OLED electrodes made from graphene for the first time

German researchers have succeeded in manufacturing organic light-emitting diode electrodes from graphene for the first time

Orange luminous OLED on a graphene electrode
Orange luminous OLED on a graphene electrode

The team, from the Fraunhofer Institute for organic electronics, electron beam and plasma technology FEP in Dresden was working on an EU-funded project known as Gladiator which focuses on production, characterisation and integration of graphene layers. OLEDs (organic light-emitting diodes) are becoming increasingly common in display screens, both large-scale for televisions and small-scale for telephones and other handheld devices; they have superior colour-generating properties compared to inorganic LEDs and are particularly useful in touchscreens.

Working with project partners Graphenea of Spain, a specialist in producing graphene by chemical vapour composition, and Aixtron, a German company which produces vapour deposition equipment for the electronics and semiconductor industry from its facility in Cambridge, the Fraunhofer team placed a wafer of high-purity copper into a stainless steel vacuum chamber and heated it to 800°C before exposing it to a mixture of methane and hydrogen. The methane dissolves in the copper and forms carbon atoms, which spread across the surface of the plate, organising themselves into a layer of graphene. This takes only a few minutes, according to the team.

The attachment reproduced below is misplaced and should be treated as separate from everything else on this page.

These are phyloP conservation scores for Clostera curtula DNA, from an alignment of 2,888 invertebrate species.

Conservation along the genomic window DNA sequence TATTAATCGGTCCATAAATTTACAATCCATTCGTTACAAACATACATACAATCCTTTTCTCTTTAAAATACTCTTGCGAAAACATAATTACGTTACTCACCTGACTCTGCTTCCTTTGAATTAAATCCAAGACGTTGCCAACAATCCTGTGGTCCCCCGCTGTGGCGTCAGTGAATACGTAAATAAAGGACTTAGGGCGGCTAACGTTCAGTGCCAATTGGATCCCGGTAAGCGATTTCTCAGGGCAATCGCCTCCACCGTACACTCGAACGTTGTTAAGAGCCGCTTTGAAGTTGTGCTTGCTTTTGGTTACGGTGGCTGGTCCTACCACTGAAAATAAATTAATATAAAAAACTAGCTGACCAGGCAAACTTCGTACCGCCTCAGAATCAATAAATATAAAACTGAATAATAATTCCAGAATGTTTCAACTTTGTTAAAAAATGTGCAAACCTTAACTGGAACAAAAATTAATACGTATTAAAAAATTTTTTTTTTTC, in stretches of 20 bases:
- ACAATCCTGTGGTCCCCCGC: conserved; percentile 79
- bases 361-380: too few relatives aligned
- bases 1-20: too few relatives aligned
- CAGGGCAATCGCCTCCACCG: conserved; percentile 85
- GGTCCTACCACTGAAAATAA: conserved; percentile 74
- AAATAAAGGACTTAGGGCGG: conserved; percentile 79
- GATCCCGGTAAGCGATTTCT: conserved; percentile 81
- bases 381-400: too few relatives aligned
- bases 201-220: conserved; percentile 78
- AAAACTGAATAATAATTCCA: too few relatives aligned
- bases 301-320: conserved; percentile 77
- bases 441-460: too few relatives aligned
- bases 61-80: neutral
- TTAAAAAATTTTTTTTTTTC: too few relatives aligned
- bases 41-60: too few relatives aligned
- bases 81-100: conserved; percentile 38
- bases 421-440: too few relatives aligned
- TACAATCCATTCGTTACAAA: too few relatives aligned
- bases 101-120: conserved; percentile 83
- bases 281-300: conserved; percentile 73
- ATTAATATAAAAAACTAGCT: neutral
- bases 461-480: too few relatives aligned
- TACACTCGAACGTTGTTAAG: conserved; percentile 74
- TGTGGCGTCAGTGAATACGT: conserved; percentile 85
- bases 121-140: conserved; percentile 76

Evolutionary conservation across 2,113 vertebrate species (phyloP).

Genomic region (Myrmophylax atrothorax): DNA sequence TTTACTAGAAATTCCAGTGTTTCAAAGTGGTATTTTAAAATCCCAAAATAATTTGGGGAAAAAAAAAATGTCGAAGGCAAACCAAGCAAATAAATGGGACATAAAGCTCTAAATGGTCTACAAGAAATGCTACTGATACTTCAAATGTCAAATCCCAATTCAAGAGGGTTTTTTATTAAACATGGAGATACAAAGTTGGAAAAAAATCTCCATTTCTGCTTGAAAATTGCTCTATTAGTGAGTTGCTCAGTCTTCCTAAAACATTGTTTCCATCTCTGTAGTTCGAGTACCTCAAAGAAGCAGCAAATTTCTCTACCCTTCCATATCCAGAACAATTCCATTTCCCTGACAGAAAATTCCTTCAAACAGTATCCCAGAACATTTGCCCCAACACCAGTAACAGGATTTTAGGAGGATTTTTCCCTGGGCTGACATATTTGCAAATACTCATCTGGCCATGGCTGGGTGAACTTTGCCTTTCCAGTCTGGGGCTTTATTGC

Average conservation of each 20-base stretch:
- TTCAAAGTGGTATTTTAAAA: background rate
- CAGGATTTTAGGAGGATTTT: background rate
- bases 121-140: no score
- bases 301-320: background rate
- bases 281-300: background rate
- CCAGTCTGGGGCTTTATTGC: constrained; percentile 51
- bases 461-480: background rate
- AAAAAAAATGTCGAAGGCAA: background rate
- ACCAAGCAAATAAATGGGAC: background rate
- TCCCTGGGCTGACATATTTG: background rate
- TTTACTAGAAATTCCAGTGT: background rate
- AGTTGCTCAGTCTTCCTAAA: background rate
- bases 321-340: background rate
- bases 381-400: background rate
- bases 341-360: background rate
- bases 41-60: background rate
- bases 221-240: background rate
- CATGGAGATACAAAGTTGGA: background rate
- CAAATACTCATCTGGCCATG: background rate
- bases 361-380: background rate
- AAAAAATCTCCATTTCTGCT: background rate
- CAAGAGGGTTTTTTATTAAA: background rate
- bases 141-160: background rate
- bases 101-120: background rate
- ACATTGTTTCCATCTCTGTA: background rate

Once the reaction is complete, the team fixes a carrier polymer to the graphene layer and cools the plate down, before chemically etching the copper layer away and leaving the graphene attached to the carrier polymer. This can leave impurities in the graphene; the next phase of the project will focus on minimising this to make the graphene is pure as possible. “This was a real breakthrough in research and integration of extremely demanding materials,” says project leader Beatrice Beyer.

The process produces a an OLED electrode measuring 2cm². As well as display screens, the team believes the electrodes could be used in smart windows, where they could regulate light transmission or serve as an electrode in polarisation filters. “The first products could already be launched in two to three years,” Beyer said. The Gladiator project began in 2013 and is scheduled to run until this year.